Sex demons: who’s the boss?

WhosTheBossIt’s been said everybody gets the government they deserve, that every woman has exactly the love life she wants, and that we all pass on to the afterlife we have imagined.

I maintain that we each get the sex demon we want.

I’ve written a lot of sex demons. Mine are rather sweet…a lot like the kind of guy Julie Brown meant when she sang, “I like ‘em big and stupid.”  Some of course have a weaselly cunning, but no more than the guys who schemed to get me into bed in college. Sex demons know what they want and they have all the time in the world to get it. A girl has to respect that.

I’ve done reluctant sex demons and demons who couldn’t imagine doing anything else with their time. I’ve written of sex-demons-in-training, sex demons who pretended to be straight, sex demons who pretended not to care. Lot of those. Sex demons with painful pasts. Sex demons who just want to get back to huntin’, shootin’, and fishin’. Sex demons with identity crises, and sex demons who leave that shit alone, it’ll blow up in your face, bro.

Lately I’ve come to appreciate the Administration that allows them to function—at least in my Slacker Demons series—by pretending sex doesn’t matter (the Home Office) and by pretending sex is really, really bad (the Regional Office). This leaves the sex demons a pretty free hand.

It also leaves me, the author, in a position to watch as my stealth power (Aphrodite) infiltrates the whole thing from top to bottom and mess up all that corporate tidiness with everybody’s favorite drug. You know. The stuff that makes the world go ’round.

shark-facts-shark-finBecause the real boss is love. Sex, as some wiseass said, is the urge that vanishes the moment you satisfy it, but love is a drug you never stop craving, even while you’re wallowing in it, sloshing around up to the eyeballs in happy braindeath. You don’t care about anything else. I’m in love, a shark is eating me, I wonder if I can convince it to spit up my heart at her feet on the beach. You lose your sense of self. But that’s okay, because that person over there owns you anyway, or at least the important part. They exist more than you do. Tell me that’s not the behavior of a strung-out personality.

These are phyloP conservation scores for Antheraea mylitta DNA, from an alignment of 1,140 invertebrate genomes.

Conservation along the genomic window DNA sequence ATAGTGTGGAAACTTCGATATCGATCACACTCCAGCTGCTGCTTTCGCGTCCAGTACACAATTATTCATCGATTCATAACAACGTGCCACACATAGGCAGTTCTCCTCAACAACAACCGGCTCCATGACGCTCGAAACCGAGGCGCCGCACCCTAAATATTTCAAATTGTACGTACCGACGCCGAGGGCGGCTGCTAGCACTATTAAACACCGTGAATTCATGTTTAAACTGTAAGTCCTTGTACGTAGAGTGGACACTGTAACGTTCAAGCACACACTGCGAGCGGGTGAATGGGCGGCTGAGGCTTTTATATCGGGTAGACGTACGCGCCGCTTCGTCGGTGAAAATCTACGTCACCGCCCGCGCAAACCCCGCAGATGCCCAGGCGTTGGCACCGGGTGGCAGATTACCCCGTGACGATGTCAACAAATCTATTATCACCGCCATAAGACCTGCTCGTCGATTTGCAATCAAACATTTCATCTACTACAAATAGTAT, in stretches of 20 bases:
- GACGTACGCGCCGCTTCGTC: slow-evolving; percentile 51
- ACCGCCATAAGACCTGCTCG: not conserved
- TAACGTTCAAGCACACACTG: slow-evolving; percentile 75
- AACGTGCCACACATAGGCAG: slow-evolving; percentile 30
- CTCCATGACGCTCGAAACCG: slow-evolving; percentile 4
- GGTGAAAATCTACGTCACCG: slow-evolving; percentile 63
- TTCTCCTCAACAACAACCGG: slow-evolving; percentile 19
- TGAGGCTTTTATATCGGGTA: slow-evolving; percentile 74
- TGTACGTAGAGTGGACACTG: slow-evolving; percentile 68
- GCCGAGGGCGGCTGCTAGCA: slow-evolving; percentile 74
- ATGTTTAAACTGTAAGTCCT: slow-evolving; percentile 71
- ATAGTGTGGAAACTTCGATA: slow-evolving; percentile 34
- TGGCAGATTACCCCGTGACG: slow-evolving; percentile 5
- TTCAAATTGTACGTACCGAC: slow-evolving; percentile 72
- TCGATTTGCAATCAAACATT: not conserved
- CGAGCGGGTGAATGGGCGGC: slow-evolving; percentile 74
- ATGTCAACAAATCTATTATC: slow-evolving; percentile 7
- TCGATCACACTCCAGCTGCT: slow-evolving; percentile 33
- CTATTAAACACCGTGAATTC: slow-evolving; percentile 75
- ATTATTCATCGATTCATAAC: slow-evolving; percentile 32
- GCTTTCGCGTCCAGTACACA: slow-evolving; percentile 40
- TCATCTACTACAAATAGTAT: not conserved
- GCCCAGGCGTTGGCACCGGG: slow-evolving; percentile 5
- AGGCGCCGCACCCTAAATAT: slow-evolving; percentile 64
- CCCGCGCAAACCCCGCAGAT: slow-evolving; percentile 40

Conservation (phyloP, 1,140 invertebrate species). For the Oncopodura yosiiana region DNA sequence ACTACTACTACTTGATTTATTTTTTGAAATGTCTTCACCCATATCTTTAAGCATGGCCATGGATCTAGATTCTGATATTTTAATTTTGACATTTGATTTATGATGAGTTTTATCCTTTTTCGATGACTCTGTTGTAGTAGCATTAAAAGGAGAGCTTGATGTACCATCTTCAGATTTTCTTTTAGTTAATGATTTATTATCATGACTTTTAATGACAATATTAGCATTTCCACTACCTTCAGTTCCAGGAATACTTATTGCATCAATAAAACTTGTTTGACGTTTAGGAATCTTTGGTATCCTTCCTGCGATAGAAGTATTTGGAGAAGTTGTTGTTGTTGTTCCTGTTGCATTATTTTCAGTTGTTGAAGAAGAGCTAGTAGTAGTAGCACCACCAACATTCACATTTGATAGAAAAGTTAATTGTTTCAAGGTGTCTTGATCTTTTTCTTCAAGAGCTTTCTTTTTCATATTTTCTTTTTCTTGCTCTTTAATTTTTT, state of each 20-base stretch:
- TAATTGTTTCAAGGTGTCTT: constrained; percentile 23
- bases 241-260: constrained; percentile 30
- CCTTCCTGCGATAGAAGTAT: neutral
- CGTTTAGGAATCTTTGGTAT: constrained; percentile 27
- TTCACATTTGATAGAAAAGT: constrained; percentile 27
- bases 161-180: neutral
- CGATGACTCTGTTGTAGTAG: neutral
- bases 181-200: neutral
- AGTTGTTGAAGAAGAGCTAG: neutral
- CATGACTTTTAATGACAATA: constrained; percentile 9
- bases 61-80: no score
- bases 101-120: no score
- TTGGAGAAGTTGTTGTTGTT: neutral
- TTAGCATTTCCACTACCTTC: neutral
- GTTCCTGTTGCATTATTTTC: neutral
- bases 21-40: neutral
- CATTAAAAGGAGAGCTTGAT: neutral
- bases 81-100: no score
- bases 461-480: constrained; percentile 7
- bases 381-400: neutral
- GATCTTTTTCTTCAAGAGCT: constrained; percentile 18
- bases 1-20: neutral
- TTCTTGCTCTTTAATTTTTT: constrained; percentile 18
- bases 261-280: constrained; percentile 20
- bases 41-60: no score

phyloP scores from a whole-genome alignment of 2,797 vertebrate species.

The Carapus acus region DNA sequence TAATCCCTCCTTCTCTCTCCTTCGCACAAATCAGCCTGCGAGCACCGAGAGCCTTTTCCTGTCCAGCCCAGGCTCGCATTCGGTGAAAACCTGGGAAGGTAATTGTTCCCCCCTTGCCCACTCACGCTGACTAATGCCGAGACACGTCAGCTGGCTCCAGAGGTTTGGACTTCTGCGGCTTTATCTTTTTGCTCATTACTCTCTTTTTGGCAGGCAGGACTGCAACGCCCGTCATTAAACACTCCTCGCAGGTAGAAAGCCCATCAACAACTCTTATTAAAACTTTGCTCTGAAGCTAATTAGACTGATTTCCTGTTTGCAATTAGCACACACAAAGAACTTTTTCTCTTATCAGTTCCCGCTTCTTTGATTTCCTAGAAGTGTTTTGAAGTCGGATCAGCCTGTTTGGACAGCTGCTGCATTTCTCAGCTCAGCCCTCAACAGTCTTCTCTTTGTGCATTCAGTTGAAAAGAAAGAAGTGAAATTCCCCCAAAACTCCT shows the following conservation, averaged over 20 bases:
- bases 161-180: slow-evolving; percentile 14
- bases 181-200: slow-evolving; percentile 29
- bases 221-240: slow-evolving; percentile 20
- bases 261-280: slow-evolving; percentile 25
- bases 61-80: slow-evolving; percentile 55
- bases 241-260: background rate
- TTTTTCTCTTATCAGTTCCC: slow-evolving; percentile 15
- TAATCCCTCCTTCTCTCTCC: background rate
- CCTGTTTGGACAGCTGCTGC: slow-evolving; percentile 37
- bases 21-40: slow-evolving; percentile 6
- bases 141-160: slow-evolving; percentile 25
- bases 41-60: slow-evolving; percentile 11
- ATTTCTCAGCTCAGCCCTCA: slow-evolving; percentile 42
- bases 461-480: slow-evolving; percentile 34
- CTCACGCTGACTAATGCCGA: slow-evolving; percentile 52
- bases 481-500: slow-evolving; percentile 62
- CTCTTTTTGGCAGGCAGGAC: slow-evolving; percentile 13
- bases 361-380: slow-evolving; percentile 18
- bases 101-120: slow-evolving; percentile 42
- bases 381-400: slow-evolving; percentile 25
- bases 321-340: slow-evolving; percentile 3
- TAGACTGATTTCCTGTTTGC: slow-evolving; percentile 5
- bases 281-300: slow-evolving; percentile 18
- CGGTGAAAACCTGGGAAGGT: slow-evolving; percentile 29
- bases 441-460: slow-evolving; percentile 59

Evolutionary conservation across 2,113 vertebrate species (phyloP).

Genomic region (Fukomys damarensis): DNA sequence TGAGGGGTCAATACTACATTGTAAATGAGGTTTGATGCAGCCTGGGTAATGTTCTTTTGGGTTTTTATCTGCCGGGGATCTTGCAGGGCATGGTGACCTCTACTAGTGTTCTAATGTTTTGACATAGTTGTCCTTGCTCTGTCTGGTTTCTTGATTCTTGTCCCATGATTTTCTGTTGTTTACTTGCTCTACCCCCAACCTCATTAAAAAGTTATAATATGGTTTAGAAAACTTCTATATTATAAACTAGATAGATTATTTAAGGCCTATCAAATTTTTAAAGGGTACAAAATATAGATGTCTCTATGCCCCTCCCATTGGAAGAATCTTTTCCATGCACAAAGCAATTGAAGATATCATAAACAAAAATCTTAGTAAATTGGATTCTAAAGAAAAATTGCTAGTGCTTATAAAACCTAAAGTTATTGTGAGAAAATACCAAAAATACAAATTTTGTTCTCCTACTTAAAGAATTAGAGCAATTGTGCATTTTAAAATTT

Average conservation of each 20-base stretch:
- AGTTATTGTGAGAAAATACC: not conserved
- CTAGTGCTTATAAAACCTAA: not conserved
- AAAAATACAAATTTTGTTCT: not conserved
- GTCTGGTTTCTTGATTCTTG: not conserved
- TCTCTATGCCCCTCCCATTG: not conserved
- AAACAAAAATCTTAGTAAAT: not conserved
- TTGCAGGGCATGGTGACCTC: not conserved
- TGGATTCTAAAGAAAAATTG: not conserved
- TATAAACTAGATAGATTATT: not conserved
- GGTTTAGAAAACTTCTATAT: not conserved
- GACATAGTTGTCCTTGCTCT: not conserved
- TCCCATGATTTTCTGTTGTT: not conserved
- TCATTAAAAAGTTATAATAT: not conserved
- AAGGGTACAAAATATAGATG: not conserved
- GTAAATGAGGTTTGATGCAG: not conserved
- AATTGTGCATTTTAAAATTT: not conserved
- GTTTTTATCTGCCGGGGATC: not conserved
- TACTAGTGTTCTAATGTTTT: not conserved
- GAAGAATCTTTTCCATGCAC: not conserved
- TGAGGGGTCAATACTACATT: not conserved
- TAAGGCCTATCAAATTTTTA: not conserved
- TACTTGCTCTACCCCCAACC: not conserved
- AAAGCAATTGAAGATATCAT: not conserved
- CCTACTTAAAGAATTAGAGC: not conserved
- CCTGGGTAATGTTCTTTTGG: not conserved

And God forbid the source should dry up. Then you really lose yourself. The person you gave your heart to? Gone. The sense of happy anaesthesia, gone. The drug, gone. There’s a great big hole in your heart, and in every cell in your body, as you shrivel up around the place where the drug used to be. You stop eating, you binge-eat, you quit your job and become a beachcomber, you go workaholic and corner wheat, you commit strange acts of random kindness and public self-humiliation. It sucks. And everyone goes through it.

This is why romance fiction is ever-popular. That drug does not go out of style. Either a person is blissed out, or they’re jonesing for a fix.

This makes a writer very happy. As you know, all we do all day long is create people and then make them suffer. Yeah, we’re mean. But what does that make you, the reader? Because you know you love to watch.

So if you are destined for the heaven or hell of your imagining, governed exactly the way you want it to be, then consider your love life. Picture the perfect sex demon who can make that happen.

Because what you put into your head is what comes out. Choose wisely.



Sex demons: who’s the boss? — 14 Comments

  1. Either a person is blissed out, or they’re jonesing for a fix.

    Or uninterested. Aromantics and asexuals do exist.

  2. In spite of all that I do, supplying them with plenteous adventure and peril and tech, all my heroes insist on falling in love and sticking to it. This tends to force the novels that begin so well, as action-adventure, into romance at the end. I do not know what can be done about this. The novel I’m writing, I actually got the true love to marry somebody else. Didn’t slow him down; although he married someone else too he continues to cherish a devotion to the first squeeze. What more can I do?

  3. I’d like to keep the hero of my urban fantasy I’m starting.

    I think it’s always best to be a little bit in love with each and every one of them, especially while I am writing the book!

  4. Brenda, I’ve HEARD about what you do to your heroes.

    Cat, I eventually fall in love with my heroes. Sometimes from the beginning. This can be a problem if I don’t have the heroine worked out very fully. Then I tend to elbow her aside and write myself into the story so *I* can have the hero to *myself.* Trouble is, I make a really, really bitchy Mary Sue. Because I would never get myself into the situations my heroines get into, and I get cranky as soon as I try to imagine being there. Eventually I have to rip out 40 or 50 pages and start over, ‘cuz heroine is a bitch.

  5. All my heroes (and heroines too!) have grand sex lives. I hope this makes up for the razor blades, collapsing tunnels, galloping allosaurs, and so on. Also the rocky relationships — they have lots of angst out of bed.

    • You’re a lot meaner to your heroes than I am to mine, Brenda. I respect that.

      Although I maintain that I subject mine to much more humiliation. Alicia Rasley has said, “The bigger they are, the harder they gotta fall. I’m not seeing enough *groveling* in these manuscripts!”